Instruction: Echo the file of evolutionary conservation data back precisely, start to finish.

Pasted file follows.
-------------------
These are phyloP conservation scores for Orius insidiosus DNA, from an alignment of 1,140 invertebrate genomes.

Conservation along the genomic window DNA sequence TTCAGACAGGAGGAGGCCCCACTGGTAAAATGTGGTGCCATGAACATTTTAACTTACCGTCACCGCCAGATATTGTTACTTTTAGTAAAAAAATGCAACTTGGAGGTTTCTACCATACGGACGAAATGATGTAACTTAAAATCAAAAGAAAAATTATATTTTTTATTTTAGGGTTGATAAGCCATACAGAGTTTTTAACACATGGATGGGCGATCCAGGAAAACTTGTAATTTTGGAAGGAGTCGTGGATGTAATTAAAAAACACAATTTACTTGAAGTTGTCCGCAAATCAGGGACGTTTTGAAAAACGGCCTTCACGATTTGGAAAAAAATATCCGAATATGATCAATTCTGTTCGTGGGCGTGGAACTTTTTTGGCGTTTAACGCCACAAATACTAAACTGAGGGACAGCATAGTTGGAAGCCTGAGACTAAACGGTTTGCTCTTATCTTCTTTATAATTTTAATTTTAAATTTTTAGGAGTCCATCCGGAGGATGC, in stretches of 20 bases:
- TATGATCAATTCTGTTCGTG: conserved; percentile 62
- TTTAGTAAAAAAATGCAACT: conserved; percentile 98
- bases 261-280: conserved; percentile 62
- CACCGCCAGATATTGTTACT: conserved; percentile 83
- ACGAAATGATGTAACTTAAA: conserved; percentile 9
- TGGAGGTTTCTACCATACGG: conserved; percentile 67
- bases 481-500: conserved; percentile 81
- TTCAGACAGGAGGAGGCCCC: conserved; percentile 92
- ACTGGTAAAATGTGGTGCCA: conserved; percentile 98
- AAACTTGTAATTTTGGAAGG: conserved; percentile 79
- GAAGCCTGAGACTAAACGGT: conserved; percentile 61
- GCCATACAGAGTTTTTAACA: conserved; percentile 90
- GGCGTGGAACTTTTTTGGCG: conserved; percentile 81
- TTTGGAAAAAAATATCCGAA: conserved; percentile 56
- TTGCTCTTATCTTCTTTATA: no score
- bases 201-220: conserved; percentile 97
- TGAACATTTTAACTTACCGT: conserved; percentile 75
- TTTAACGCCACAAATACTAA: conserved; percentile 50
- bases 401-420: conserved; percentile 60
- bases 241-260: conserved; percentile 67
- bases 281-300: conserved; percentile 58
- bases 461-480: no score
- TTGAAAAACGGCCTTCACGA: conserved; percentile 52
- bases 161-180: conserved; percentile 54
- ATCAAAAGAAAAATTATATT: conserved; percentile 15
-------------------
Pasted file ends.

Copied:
These are phyloP conservation scores for Orius insidiosus DNA, from an alignment of 1,140 invertebrate genomes.

Conservation along the genomic window DNA sequence TTCAGACAGGAGGAGGCCCCACTGGTAAAATGTGGTGCCATGAACATTTTAACTTACCGTCACCGCCAGATATTGTTACTTTTAGTAAAAAAATGCAACTTGGAGGTTTCTACCATACGGACGAAATGATGTAACTTAAAATCAAAAGAAAAATTATATTTTTTATTTTAGGGTTGATAAGCCATACAGAGTTTTTAACACATGGATGGGCGATCCAGGAAAACTTGTAATTTTGGAAGGAGTCGTGGATGTAATTAAAAAACACAATTTACTTGAAGTTGTCCGCAAATCAGGGACGTTTTGAAAAACGGCCTTCACGATTTGGAAAAAAATATCCGAATATGATCAATTCTGTTCGTGGGCGTGGAACTTTTTTGGCGTTTAACGCCACAAATACTAAACTGAGGGACAGCATAGTTGGAAGCCTGAGACTAAACGGTTTGCTCTTATCTTCTTTATAATTTTAATTTTAAATTTTTAGGAGTCCATCCGGAGGATGC, in stretches of 20 bases:
- TATGATCAATTCTGTTCGTG: conserved; percentile 62
- TTTAGTAAAAAAATGCAACT: conserved; percentile 98
- bases 261-280: conserved; percentile 62
- CACCGCCAGATATTGTTACT: conserved; percentile 83
- ACGAAATGATGTAACTTAAA: conserved; percentile 9
- TGGAGGTTTCTACCATACGG: conserved; percentile 67
- bases 481-500: conserved; percentile 81
- TTCAGACAGGAGGAGGCCCC: conserved; percentile 92
- ACTGGTAAAATGTGGTGCCA: conserved; percentile 98
- AAACTTGTAATTTTGGAAGG: conserved; percentile 79
- GAAGCCTGAGACTAAACGGT: conserved; percentile 61
- GCCATACAGAGTTTTTAACA: conserved; percentile 90
- GGCGTGGAACTTTTTTGGCG: conserved; percentile 81
- TTTGGAAAAAAATATCCGAA: conserved; percentile 56
- TTGCTCTTATCTTCTTTATA: no score
- bases 201-220: conserved; percentile 97
- TGAACATTTTAACTTACCGT: conserved; percentile 75
- TTTAACGCCACAAATACTAA: conserved; percentile 50
- bases 401-420: conserved; percentile 60
- bases 241-260: conserved; percentile 67
- bases 281-300: conserved; percentile 58
- bases 461-480: no score
- TTGAAAAACGGCCTTCACGA: conserved; percentile 52
- bases 161-180: conserved; percentile 54
- ATCAAAAGAAAAATTATATT: conserved; percentile 15